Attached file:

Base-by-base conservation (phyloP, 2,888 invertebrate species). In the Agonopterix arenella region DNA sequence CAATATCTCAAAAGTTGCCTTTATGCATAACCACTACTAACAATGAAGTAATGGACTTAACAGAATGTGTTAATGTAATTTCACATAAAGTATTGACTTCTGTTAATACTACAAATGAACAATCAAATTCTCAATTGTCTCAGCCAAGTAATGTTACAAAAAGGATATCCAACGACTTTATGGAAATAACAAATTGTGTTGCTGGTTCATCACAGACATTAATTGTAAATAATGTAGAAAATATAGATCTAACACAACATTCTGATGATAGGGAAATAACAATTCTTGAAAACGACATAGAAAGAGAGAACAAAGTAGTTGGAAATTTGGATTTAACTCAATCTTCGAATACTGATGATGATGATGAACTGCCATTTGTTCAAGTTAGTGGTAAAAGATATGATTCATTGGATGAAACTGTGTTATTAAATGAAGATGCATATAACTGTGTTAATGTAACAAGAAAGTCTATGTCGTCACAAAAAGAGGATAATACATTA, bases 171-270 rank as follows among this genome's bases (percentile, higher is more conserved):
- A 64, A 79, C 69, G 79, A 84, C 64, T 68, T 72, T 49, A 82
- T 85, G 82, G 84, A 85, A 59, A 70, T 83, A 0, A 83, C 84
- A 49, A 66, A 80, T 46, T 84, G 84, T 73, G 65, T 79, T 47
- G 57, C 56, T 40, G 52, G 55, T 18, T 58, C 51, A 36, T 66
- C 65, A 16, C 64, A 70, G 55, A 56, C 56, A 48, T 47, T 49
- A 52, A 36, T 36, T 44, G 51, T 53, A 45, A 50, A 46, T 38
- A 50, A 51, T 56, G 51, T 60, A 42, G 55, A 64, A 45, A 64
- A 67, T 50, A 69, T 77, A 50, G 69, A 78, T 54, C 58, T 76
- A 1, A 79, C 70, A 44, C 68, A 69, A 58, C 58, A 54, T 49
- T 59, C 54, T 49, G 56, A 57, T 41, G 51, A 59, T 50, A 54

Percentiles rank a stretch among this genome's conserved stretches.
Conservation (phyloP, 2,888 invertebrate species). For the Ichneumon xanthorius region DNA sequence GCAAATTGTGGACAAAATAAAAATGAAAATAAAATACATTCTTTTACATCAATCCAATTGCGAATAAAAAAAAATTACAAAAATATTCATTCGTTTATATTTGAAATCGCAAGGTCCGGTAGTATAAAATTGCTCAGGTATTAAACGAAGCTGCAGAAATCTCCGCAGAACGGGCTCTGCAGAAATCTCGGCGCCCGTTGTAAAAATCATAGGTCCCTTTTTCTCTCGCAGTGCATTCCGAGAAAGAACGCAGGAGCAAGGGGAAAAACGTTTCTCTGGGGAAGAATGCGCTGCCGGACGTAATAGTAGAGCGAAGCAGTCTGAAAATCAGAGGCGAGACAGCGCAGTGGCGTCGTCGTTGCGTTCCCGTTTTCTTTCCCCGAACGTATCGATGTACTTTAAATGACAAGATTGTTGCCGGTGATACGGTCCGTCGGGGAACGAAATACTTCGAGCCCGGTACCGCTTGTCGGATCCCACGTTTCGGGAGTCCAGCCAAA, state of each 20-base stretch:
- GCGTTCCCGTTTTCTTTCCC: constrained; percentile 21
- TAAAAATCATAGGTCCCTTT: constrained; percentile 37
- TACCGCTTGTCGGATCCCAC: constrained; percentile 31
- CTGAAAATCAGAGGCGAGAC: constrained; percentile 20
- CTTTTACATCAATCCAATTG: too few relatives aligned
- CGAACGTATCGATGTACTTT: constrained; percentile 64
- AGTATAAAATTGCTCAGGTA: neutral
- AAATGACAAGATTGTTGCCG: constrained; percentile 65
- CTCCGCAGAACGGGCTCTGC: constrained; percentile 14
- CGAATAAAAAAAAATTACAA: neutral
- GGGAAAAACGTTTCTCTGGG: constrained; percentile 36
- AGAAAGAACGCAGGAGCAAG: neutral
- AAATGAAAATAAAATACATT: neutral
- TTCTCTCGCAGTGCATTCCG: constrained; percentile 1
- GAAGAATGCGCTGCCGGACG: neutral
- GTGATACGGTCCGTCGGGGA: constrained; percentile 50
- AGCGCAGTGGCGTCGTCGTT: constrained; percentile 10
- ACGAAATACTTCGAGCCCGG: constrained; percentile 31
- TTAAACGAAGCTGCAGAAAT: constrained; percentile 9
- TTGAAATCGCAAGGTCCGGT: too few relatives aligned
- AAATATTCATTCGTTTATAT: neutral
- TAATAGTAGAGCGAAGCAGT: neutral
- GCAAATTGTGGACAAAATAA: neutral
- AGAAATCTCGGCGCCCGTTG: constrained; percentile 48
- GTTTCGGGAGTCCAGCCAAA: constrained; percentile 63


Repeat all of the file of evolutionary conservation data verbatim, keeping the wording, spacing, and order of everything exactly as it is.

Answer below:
Base-by-base conservation (phyloP, 2,888 invertebrate species). In the Agonopterix arenella region DNA sequence CAATATCTCAAAAGTTGCCTTTATGCATAACCACTACTAACAATGAAGTAATGGACTTAACAGAATGTGTTAATGTAATTTCACATAAAGTATTGACTTCTGTTAATACTACAAATGAACAATCAAATTCTCAATTGTCTCAGCCAAGTAATGTTACAAAAAGGATATCCAACGACTTTATGGAAATAACAAATTGTGTTGCTGGTTCATCACAGACATTAATTGTAAATAATGTAGAAAATATAGATCTAACACAACATTCTGATGATAGGGAAATAACAATTCTTGAAAACGACATAGAAAGAGAGAACAAAGTAGTTGGAAATTTGGATTTAACTCAATCTTCGAATACTGATGATGATGATGAACTGCCATTTGTTCAAGTTAGTGGTAAAAGATATGATTCATTGGATGAAACTGTGTTATTAAATGAAGATGCATATAACTGTGTTAATGTAACAAGAAAGTCTATGTCGTCACAAAAAGAGGATAATACATTA, bases 171-270 rank as follows among this genome's bases (percentile, higher is more conserved):
- A 64, A 79, C 69, G 79, A 84, C 64, T 68, T 72, T 49, A 82
- T 85, G 82, G 84, A 85, A 59, A 70, T 83, A 0, A 83, C 84
- A 49, A 66, A 80, T 46, T 84, G 84, T 73, G 65, T 79, T 47
- G 57, C 56, T 40, G 52, G 55, T 18, T 58, C 51, A 36, T 66
- C 65, A 16, C 64, A 70, G 55, A 56, C 56, A 48, T 47, T 49
- A 52, A 36, T 36, T 44, G 51, T 53, A 45, A 50, A 46, T 38
- A 50, A 51, T 56, G 51, T 60, A 42, G 55, A 64, A 45, A 64
- A 67, T 50, A 69, T 77, A 50, G 69, A 78, T 54, C 58, T 76
- A 1, A 79, C 70, A 44, C 68, A 69, A 58, C 58, A 54, T 49
- T 59, C 54, T 49, G 56, A 57, T 41, G 51, A 59, T 50, A 54

Percentiles rank a stretch among this genome's conserved stretches.
Conservation (phyloP, 2,888 invertebrate species). For the Ichneumon xanthorius region DNA sequence GCAAATTGTGGACAAAATAAAAATGAAAATAAAATACATTCTTTTACATCAATCCAATTGCGAATAAAAAAAAATTACAAAAATATTCATTCGTTTATATTTGAAATCGCAAGGTCCGGTAGTATAAAATTGCTCAGGTATTAAACGAAGCTGCAGAAATCTCCGCAGAACGGGCTCTGCAGAAATCTCGGCGCCCGTTGTAAAAATCATAGGTCCCTTTTTCTCTCGCAGTGCATTCCGAGAAAGAACGCAGGAGCAAGGGGAAAAACGTTTCTCTGGGGAAGAATGCGCTGCCGGACGTAATAGTAGAGCGAAGCAGTCTGAAAATCAGAGGCGAGACAGCGCAGTGGCGTCGTCGTTGCGTTCCCGTTTTCTTTCCCCGAACGTATCGATGTACTTTAAATGACAAGATTGTTGCCGGTGATACGGTCCGTCGGGGAACGAAATACTTCGAGCCCGGTACCGCTTGTCGGATCCCACGTTTCGGGAGTCCAGCCAAA, state of each 20-base stretch:
- GCGTTCCCGTTTTCTTTCCC: constrained; percentile 21
- TAAAAATCATAGGTCCCTTT: constrained; percentile 37
- TACCGCTTGTCGGATCCCAC: constrained; percentile 31
- CTGAAAATCAGAGGCGAGAC: constrained; percentile 20
- CTTTTACATCAATCCAATTG: too few relatives aligned
- CGAACGTATCGATGTACTTT: constrained; percentile 64
- AGTATAAAATTGCTCAGGTA: neutral
- AAATGACAAGATTGTTGCCG: constrained; percentile 65
- CTCCGCAGAACGGGCTCTGC: constrained; percentile 14
- CGAATAAAAAAAAATTACAA: neutral
- GGGAAAAACGTTTCTCTGGG: constrained; percentile 36
- AGAAAGAACGCAGGAGCAAG: neutral
- AAATGAAAATAAAATACATT: neutral
- TTCTCTCGCAGTGCATTCCG: constrained; percentile 1
- GAAGAATGCGCTGCCGGACG: neutral
- GTGATACGGTCCGTCGGGGA: constrained; percentile 50
- AGCGCAGTGGCGTCGTCGTT: constrained; percentile 10
- ACGAAATACTTCGAGCCCGG: constrained; percentile 31
- TTAAACGAAGCTGCAGAAAT: constrained; percentile 9
- TTGAAATCGCAAGGTCCGGT: too few relatives aligned
- AAATATTCATTCGTTTATAT: neutral
- TAATAGTAGAGCGAAGCAGT: neutral
- GCAAATTGTGGACAAAATAA: neutral
- AGAAATCTCGGCGCCCGTTG: constrained; percentile 48
- GTTTCGGGAGTCCAGCCAAA: constrained; percentile 63